This collection provides resources that can be used to introduce and discuss the following essential questions, as part of a larger "American Identity" literature-based unit:  

1) In what ways do immigrants change America?

2) What would America be like without immigrants?

3) How do immigrants' experiences contribute to a complex and multifaceted American Identity?

#SAAMteach

Joanna Dickinson
13
 

Mini Unit Recognizing the American Dream


#SAAMteach

Maria Ryan
10
 

Ethnic Studies: Identity

Resources for 9th Grade Ethnic Studies Unit on Identity (self and as part of a larger group). Who am I? Where do I come from? #SAAMTeach

Danielle Torrez
8
 

AFRICAN COSMOS

Put the ARTS in STEM - From Egypt to South Africa, take a brief tour of the African Cosmos  and have your students discover the intersection of Art and Astronomy in the southern hemisphere.   Explore constellations only seen on the African continent.  See why the Goliath beetle became a symbol of rebirth for the Egyptian scarab.  Learn about celestial navigation by people and animals. 

Create Your Own Constellation!  Request Activity sheets for your classroom.

Submit your class constellations to our Student Gallery and be a part of your own school's online exhibition!


Deborah Stokes
73
 

Environmental Advocacy through Art

This collection was designed to enable students to reflect deeply on their understanding of local and global human impacts on the planet and how they can inspire others to care about/collectively work to solve one of these issues.  Students will use Project Zero Thinking Routines to examine various pieces of environmental art before they create their own visual call to action focused on the environmental issue that they care most about.

Global Competency Connection:

  • This project was designed to be the culminating project in a high school Environmental Science class, thus it is the expectation that students have “investigated the world” as they explored environmental and social issues throughout the course.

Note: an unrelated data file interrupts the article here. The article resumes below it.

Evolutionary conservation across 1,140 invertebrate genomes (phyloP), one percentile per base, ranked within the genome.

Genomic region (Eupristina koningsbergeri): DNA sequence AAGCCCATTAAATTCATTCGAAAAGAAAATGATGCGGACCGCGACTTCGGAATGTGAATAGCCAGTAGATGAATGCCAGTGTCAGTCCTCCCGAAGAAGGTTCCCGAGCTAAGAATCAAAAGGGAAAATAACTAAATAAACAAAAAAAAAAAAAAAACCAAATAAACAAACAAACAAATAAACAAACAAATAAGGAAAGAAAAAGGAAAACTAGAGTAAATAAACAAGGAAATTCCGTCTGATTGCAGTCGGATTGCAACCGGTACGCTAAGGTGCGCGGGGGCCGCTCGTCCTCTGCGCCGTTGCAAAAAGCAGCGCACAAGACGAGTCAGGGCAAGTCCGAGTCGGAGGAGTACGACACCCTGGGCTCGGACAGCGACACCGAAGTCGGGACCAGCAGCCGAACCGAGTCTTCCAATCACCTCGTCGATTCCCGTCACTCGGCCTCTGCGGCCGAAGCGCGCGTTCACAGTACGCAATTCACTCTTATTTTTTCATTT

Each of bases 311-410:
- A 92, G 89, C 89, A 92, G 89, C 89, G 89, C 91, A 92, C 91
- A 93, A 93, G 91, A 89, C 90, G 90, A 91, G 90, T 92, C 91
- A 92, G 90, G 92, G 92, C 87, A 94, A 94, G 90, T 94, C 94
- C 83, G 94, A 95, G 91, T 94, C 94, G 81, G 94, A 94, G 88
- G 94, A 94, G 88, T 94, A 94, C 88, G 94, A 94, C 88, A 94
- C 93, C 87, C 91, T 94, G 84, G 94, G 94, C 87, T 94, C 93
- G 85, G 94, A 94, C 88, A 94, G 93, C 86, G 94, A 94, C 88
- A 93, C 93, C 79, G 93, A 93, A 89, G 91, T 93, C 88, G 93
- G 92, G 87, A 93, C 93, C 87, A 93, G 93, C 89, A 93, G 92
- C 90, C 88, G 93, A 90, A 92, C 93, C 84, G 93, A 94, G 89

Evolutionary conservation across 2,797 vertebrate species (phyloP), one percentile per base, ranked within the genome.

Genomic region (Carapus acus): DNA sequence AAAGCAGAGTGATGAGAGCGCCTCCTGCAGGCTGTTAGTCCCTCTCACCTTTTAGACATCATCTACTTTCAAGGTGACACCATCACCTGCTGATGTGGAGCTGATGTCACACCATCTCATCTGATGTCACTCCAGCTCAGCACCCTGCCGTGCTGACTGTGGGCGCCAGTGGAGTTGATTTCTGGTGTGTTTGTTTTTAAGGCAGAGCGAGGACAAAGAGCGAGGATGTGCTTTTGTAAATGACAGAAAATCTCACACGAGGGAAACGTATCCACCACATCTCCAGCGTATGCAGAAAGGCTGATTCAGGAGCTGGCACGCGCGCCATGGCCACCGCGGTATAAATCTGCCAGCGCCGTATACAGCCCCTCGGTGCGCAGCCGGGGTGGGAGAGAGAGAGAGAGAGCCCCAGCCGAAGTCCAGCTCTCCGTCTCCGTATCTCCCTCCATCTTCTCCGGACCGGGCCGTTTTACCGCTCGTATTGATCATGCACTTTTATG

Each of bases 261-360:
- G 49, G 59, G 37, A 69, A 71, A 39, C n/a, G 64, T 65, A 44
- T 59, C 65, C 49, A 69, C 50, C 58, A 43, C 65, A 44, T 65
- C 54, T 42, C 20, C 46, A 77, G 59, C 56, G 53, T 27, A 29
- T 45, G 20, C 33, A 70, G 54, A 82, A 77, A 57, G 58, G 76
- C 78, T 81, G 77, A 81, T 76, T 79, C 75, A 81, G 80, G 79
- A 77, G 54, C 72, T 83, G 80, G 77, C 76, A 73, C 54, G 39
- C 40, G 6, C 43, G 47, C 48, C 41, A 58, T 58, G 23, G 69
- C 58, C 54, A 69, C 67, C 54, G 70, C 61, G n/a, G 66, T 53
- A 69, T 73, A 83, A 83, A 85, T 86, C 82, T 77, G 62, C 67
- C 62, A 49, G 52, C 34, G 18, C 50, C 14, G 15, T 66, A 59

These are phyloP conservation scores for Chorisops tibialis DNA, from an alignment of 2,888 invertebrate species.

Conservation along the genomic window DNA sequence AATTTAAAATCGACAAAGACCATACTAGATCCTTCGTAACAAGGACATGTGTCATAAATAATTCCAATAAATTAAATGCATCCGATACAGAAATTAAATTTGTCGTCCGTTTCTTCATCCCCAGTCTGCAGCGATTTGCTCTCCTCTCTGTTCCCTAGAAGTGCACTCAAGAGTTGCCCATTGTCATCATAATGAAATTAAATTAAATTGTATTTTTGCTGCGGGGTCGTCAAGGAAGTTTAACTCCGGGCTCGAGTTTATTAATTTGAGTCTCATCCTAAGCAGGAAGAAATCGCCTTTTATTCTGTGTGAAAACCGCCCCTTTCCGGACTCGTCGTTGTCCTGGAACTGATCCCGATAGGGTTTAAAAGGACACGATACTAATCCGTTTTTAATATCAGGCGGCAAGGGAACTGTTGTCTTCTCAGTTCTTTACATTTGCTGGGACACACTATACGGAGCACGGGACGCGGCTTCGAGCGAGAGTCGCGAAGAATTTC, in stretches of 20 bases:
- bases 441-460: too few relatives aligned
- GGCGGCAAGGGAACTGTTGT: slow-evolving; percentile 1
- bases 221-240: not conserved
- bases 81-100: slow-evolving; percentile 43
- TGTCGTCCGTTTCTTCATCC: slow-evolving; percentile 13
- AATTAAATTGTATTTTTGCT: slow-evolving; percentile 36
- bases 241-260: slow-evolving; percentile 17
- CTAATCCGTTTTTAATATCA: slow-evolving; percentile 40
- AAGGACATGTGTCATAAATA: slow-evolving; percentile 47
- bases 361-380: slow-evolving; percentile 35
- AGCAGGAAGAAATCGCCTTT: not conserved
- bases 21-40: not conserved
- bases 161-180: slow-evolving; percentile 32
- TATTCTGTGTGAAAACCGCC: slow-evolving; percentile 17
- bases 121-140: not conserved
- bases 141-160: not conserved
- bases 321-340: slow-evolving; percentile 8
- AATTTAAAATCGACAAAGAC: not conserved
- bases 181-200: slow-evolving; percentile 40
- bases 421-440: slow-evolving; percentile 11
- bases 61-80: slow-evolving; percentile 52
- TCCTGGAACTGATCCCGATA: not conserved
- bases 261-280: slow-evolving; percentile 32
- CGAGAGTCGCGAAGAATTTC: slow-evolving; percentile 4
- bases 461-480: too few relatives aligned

• This project will incorporate a level of choice as students “communicate their ideas” on the environmental issue that resonated most with them.
  • As a part of the project, students will share their campaigns with their teachers, peers, and families, and through this awareness raising thus “take action” on issues of global significance.

Using the Collection: A detailed description of daily activities can be found within the "Lesson Sequence" document. Additionally, notes regarding the use of each Project Zero Thinking Routine are documented as annotations within each individual Thinking Routine tile and provide specific instructions on how align these routines with this collection.  

#GoGlobal #ProjectZero #EnvironmentalScience

Aleah Myers
37
 

A Morning in Damascus

This collection features a series of three independent activities around one singular portrait of Bayard Taylor (formally titled A Morning in Damascus) painted by Thomas Hicks, 1855.  Taylor was one of America's foremost and most popular travel writers of the mid to late 19th century.  

These activities were created for my Advanced Placement World History course to practice close reading skills as well as historical thinking skills.  The notations provided here are for teacher reference and would not be given to students. 

This collection was created in conjunction with the National Portrait Gallery's 2017 Learning to Look Summer Teacher Institute.

#NPGTeach 

#historicalthinking

Lauren Hetrick
12